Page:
|Photo from Pixabay under Creative Commons License|
Jennifer E. Miller
Riding in the car, I felt the curve in the road before the resort entrance. The car blinker ticked, as the tires crunched over the gravel driveway, leaving behind a wispy cloud of dust. I saw row of small structures almost too small to be called houses. I guess that’s why they were called cabins.
Dad steered the car and parked in front of the main office. All three of us, my sister was the third one, climbed out and filed inside. A friendly woman with long greying hair tied in a ponytail and thick bangs greeted us. She checked something off in her registration book and handed Dad the keys. The keychain was an ugly, orange, plastic diamond that surely fit uncomfortably in his jeans pocket. But I suppose not one tenant misplaced it.
While the woman discussed the rules and things to do, my sister and I became antsy. She noticed and suggested we step out the rear door onto the porch. Skipping our way to the door, our sneakers creaked over the wood floors, worn dry by sand and dampness others had trampled in. The screen door had a rusted spring that complained as we pushed it open and stepped outside.
We stared at the glittering surface of water before us. Like floating diamonds, it shimmered in the fierce midday sun. They bobbed up and down, momentarily disappearing, so as not to melt under the rays.
I wanted to kick off my shoes, push my toes into the sand, placing one foot before the other, faster and faster, and run into the cool deep blue water that stood before me. I wanted the minnows to scatter upon my splash and the seaweed to tickle my ankles. I wanted to step over the sharp rocks, or prance across the dock and try to avoid getting a splinter. I longed to watch the sunset—as much as the surrounding mountains would allowed.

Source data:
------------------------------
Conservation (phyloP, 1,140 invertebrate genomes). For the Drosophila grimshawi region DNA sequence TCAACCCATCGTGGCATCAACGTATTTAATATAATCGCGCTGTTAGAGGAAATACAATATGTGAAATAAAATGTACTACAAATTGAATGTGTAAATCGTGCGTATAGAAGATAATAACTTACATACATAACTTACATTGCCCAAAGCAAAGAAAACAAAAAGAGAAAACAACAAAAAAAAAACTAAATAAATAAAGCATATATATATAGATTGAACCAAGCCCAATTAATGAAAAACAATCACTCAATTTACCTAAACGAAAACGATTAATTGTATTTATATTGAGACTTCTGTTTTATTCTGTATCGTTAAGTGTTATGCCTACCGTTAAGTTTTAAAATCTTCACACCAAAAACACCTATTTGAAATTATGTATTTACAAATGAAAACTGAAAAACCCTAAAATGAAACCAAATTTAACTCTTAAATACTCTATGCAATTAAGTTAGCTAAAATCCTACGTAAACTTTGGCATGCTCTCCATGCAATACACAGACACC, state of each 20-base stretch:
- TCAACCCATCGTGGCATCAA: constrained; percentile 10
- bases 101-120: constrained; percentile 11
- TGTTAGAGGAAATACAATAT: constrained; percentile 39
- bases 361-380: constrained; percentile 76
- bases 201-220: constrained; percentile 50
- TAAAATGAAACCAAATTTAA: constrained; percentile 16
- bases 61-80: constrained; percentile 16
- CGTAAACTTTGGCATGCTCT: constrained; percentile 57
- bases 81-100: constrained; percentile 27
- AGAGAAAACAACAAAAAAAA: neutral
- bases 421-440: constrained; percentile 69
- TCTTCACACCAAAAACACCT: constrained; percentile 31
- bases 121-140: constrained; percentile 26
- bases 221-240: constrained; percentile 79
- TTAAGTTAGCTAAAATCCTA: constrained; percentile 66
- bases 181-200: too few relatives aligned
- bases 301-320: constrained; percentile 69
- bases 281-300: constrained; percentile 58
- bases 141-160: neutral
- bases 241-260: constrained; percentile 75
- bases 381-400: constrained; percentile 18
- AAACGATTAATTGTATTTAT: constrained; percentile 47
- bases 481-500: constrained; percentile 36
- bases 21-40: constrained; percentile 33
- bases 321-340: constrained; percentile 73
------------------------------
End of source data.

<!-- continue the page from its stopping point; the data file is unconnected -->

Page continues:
At night, I could don a sweatshirt and head to the fire pit where the hosts allowed guests to toast s’mores. I preferred my s’mores a certain way: without the graham crackers or chocolate. The smoke and heat of the campfire parched my eyes. Like fireworks, the flames crackled and seared, giving way to sparkling embers floating off into the night sky, to chase stars, the ashes clinging to my clothes. In the morning, the smell of fire and roasted marshmallows lingered.
But I was getting ahead of myself. I still stood on the porch soaking up the lake with its noise of summer enthusiasts on paddleboats or cannon balling off the dock. There was the scrape of a rowboat over the sand, safely off the water. Couples strolled along the beach hand-in-hand, sometimes with a leashed dog.
My sister groaned, and said something about the small snack store on the beach a few dozen yards down. They sold candy and ice cream. I think that’s what the resort and the lake was to her: candy and ice cream. If those diamonds glittering upon the water were edible, I’d spend all weekend plucking them off and into my mouth. They’d surely taste like crystalize sugar.